I feel overcompensating is the phrase I’m on the lookout for. It’s too performative. It lacks the spontaneity, the enjoyment, of real love—be it love for a lady or love of nation. Whenever I come throughout somebody with a “We the People” wifebeater, I need to cease them and say: “Hey, pal, relax. America’s not that bad.”
For instance, there’s our determination to undertake the bald eagle for our nation’s mascot. As Ben Franklin noticed, the bald eagle is a “rank coward” and “a bird of bad moral character.” He was additionally proper to favor the noble (if ludicrous) turkey: a becoming emblem for our noble (if ludicrous) nation. But the bald eagle’s bought a steely eye and a blood-chilling screech, so he bought the job.
Then now we have Congress’s number of “The Star-Spangled Banner” as our nationwide anthem. It’s an unsightly, belligerent ditty concerning the War of 1812: a battle finest identified for giving us “The Star-Spangled Banner.” The American individuals are typically believed to have favored “America the Beautiful,” and rightly so. But Katharine Lee Bates forgot to put in a line about rockets and bombs, so the honour went to Francis Scott Key.
Or take the National Mall, which should be one of the vital miserable locations on the planet. All the landmarks assembled there are completely inorganic and totally soulless. They don’t encourage love or piety or braveness. They stir no feeling in any respect besides a imprecise dread.
To make issues worse, they’re all lumped collectively in a single place like a graveyard so vacationers can shuffle via and pay their respects. First, it’s the World War II vets. Next come the Korea vets. Then it’s a short interlude with Mr. Lincoln, enthroned in glory, until lastly (on our manner again to the bus) we cease in on the Vietnam vets. Phew! Glad that’s over. Now it’s off to the Old Ebbitt for oysters and martinis.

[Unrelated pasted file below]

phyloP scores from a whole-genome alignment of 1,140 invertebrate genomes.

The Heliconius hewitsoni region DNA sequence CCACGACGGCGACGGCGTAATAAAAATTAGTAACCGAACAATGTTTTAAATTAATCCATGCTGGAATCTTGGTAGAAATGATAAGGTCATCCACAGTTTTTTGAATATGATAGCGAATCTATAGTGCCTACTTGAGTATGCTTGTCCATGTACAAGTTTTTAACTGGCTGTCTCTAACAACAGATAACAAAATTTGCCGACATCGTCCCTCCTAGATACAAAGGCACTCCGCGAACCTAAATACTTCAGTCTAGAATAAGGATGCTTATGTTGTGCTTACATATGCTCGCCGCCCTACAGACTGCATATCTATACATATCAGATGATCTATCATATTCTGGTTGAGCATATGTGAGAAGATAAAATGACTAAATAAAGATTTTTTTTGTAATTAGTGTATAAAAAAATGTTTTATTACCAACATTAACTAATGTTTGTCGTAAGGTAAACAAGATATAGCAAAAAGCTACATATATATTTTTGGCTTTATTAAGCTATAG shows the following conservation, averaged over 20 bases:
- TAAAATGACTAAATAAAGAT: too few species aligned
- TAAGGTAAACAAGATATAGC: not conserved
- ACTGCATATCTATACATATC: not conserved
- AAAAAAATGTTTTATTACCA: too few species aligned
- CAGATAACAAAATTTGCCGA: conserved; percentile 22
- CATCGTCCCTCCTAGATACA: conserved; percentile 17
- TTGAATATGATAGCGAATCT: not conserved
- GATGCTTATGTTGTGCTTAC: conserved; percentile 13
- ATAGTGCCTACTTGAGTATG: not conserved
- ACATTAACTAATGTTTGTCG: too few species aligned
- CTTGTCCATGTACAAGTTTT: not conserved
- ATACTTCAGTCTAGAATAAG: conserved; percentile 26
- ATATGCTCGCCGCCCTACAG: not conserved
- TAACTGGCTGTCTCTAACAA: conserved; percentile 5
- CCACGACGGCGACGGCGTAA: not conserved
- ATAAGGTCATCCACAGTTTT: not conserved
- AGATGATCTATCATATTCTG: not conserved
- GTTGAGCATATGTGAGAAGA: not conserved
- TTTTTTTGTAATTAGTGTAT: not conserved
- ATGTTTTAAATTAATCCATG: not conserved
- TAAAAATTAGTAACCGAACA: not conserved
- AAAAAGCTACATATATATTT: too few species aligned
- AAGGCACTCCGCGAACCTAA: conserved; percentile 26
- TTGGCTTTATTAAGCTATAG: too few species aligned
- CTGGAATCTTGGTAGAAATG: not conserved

One can’t assist however suppose we bundle these monuments on the Mall for a similar motive we shove our aged relations in nursing houses. We know we’ll by no means stay up to their instance, and so the reminiscence of their nice deeds—their nice sacrifice—fills us with disgrace. So we plop them in a pleasing little backyard the place we are able to go to them as we like…or not. Mostly not.
No, these dreary headstones don’t say, “You will be remembered,” a lot as, “You will be forgotten, but don’t worry. We’ll remind ourselves every now and then.”
This is one in all life’s nice ironies. America is the best nation in historical past, and but Washington is maybe worst metropolis that has ever existed. It displays none of our nation’s virtues and all of its vices: our bloated paperwork, our militarism, our statesmen’s whole lack of creativeness. Certainly, it has nothing to rival Big Ben in London or the Notre-Dame Cathedral in Paris.
Maybe it might have, if we hadn’t insisted on cluttering town with these pseudo-Greek monstrosities. Maybe an actual nationwide image would possibly’ve grown up by itself, within the cracks of the marble and granite. Instead, our capital seem like a Forest Lawn cemetery. If any of us nonetheless honor our lifeless, it’s completely regardless of the efforts of the National Park Service.
Every yr, round this time, I like to think about a distinct form of America. It’s an America that selected the turkey for its nationwide image, moderately than the bald eagle. It opted for “America the Beautiful” as its nationwide anthem as a substitute of “The Star-Spangled Banner.”
Our lifeless heroes are honored, not on the National Mall, however on each mantelpiece and in each city frequent. We don’t make class journeys in eighth grade to say thanks to a bunch of statues: we put flags and flowers on our fathers’ graves. We make a tribute of gratitude each day in our personal hearts.
Old Glory flies from each porch on each avenue within the nation, and no grown-up could be caught lifeless pledging allegiance to it. It’s a freer, fairer America. It’s a kinder, calmer America. It’s a younger republic, not a dying empire. Sure, it will not be a shining metropolis on a hill. It could not the best superpower in human historical past. But, hey, it’s residence.